HOUSTON (CelebrityAccess) Joe Hardy, 66, producer, engineer and longtime staffer at Ardent Studios in Memphis, Tenn., died at his home in Houston Tuesday morning after a brief illness.
Hardy was known for a decades-long career working with ZZ Top, including Billy Gibbons’ 2018 solo album, but also recorded The Replacements’ Pleased To Meet Me, Steve Earle, Al Green, Alice Cooper, Green on Red, Tom Cochrane (“Life Is A Highway”) and Carl Perkins during his 45 years twisting nobs.
“My friend Joe Hardy played a huge role in our lives,” Gibbons told the Commercial Appeal. “He was a true innovator in a field where many just did it ‘by the book.’ He threw away ‘the book’ and wrote his own. The result took our audio signature and just about everything he worked on to new sonic frontiers.”
“When we met in Memphis more than four decades ago there was an instant connection and the relationship was cherished until he left us,” Gibbons added. “Joe will be missed but, in a very real sense, we’ll be able to always hear him.”
Hardy arrived in Memphis in 1972 to record his band, The Voices of Cheese, at Ardent Studios because the band had a short-lived contract with Ardent’s Stax-distributed record label. Once the band broke up, he worked in the recording studio and became one of its elite engineers tutored by studio head John Fry. He was known as one of the most technically brilliant studio minds of his time, known for working with cutting edge technology, the paper said.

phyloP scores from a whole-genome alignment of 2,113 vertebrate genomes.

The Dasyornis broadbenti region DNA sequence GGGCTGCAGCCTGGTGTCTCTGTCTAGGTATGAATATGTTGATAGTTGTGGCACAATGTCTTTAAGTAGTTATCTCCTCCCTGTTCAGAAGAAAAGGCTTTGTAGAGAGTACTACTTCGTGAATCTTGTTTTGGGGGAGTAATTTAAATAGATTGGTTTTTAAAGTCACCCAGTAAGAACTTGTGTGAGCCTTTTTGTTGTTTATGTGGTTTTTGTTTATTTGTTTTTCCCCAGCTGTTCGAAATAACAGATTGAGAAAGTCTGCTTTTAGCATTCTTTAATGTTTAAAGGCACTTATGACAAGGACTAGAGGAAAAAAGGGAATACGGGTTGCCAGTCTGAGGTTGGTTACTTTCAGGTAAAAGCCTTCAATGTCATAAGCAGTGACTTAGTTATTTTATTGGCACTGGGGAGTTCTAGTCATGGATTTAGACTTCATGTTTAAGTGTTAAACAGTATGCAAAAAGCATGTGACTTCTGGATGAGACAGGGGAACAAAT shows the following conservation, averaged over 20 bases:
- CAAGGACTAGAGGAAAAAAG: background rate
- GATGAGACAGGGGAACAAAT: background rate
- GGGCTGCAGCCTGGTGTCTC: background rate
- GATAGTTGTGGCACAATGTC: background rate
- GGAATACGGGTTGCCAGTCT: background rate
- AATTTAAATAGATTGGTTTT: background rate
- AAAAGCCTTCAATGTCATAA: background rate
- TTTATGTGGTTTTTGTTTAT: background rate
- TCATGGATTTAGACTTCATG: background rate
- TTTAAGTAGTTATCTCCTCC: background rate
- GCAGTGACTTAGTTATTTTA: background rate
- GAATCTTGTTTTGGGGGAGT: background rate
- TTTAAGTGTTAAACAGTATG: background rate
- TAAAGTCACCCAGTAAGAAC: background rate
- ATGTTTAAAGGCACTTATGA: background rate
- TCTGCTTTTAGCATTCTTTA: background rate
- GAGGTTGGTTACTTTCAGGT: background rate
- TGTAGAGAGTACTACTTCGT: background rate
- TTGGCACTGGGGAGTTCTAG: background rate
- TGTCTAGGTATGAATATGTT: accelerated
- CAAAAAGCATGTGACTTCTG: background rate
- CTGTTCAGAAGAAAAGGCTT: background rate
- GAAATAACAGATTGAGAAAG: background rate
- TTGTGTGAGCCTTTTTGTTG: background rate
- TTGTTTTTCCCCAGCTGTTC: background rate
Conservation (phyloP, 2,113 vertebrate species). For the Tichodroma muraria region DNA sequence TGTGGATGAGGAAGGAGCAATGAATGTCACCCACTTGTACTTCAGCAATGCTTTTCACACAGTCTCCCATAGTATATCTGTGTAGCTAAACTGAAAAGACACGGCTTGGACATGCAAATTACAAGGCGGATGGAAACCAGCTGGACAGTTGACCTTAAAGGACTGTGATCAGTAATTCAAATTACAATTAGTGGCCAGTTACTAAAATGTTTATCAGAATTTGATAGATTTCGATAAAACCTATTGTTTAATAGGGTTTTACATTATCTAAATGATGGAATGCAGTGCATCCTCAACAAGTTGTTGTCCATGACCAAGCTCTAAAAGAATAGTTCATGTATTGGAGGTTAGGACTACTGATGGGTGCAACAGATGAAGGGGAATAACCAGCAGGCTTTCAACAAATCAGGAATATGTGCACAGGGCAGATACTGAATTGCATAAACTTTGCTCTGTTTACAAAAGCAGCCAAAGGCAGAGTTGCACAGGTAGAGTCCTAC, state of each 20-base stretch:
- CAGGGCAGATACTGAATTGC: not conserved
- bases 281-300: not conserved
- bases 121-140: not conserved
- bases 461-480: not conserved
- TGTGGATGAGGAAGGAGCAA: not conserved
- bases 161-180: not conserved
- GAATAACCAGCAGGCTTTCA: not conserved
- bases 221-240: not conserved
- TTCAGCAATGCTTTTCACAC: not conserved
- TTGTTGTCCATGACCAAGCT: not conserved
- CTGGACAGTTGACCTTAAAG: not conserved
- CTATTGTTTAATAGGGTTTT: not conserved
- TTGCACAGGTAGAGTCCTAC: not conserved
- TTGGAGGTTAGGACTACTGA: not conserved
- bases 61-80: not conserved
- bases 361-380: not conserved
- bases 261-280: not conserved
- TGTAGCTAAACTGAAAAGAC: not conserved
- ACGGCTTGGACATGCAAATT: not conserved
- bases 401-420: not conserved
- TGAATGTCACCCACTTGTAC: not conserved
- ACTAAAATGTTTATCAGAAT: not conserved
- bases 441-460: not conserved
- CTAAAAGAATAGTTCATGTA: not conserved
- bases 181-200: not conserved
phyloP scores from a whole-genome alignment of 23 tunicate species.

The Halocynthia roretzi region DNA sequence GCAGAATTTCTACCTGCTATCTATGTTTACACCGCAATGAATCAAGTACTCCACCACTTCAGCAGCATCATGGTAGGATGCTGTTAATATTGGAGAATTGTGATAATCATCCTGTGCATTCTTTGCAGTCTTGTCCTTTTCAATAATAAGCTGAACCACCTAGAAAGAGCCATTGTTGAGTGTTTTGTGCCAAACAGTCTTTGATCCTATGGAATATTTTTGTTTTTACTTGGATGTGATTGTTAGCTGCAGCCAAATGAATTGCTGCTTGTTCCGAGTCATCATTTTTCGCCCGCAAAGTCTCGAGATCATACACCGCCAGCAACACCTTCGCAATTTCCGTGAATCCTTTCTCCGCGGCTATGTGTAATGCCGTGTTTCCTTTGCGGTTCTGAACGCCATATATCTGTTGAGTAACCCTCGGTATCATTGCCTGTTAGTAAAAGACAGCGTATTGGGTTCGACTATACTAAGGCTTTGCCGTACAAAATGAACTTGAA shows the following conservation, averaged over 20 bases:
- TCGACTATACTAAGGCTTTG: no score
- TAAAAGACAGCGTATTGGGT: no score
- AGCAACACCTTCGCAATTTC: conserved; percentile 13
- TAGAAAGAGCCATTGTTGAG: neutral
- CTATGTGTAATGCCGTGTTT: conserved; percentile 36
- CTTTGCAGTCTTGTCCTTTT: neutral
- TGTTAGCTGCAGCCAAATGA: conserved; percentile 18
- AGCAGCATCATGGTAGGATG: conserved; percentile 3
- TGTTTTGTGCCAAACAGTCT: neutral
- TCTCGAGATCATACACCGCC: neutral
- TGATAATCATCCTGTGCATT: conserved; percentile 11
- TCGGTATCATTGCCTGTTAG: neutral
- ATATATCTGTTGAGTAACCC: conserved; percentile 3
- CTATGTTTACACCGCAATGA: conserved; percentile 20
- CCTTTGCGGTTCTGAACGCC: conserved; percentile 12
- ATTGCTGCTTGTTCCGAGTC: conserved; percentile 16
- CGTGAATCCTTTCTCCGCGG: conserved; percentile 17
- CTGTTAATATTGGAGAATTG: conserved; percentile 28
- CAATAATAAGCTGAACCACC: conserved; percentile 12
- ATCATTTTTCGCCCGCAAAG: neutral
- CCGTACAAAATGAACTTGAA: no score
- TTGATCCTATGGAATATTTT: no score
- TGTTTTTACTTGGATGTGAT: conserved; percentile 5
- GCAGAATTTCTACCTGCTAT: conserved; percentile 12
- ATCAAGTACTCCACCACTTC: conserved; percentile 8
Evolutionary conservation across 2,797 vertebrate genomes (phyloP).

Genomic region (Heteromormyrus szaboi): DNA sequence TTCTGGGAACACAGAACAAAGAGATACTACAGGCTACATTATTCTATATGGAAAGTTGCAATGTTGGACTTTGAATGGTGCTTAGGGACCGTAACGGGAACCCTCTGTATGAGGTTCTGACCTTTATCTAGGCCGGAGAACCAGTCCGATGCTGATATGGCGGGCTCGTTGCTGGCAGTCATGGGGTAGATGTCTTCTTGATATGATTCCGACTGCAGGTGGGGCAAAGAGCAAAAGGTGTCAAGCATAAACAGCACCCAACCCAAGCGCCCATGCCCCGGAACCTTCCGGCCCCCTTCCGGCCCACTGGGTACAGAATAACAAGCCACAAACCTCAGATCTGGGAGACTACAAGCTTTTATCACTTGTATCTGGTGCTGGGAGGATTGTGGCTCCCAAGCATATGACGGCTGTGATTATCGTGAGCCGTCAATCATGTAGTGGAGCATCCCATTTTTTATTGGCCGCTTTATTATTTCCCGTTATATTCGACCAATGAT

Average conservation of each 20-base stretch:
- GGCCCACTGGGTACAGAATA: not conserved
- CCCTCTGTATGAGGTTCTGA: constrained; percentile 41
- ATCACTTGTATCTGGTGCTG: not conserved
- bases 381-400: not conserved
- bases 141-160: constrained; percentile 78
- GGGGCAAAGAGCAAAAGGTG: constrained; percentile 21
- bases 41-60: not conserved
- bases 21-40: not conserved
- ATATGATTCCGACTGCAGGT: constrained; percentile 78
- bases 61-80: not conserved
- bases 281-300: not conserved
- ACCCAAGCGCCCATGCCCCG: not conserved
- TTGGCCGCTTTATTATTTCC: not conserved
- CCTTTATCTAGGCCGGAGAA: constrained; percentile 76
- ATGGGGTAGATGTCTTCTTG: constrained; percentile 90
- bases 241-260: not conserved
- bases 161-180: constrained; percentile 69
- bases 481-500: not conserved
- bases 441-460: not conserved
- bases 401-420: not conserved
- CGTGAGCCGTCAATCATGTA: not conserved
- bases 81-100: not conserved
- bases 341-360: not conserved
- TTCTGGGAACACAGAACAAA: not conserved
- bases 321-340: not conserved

“Joe was such an important part of the life of Ardent,” veteran Ardent executive Jody Stephens told the Commercial Appeal. “My job in those days was to wave the flag for the studio. It was always a joy to sit down in front of A&R guys in New York or Los Angeles and play something Joe had recorded. People knew we were doing stuff in Memphis that was as good as anything being recorded in the world. And Joe’s work stood out.”
“Hardy put me in my place early on,” said The Replacements’ Paul Westerberg about the band’s 1987 recording sessions. “I was being a smart-ass, and I said something like, ‘Jesus, how many records have you made?’ He turns around and goes, ‘ABOUT A THOUSAND! How many have you made?’ I went, ‘Okay. Carry on.’”
Hardy later moved to Houston to continue working with ZZ Top in their homebase.
“To me, you play music. You don’t work music.,” Hardy told Billboard in 1994. “No one starts off doing this thing to make money. You got into music because it was fun, and it’s important to never lose sight of that.”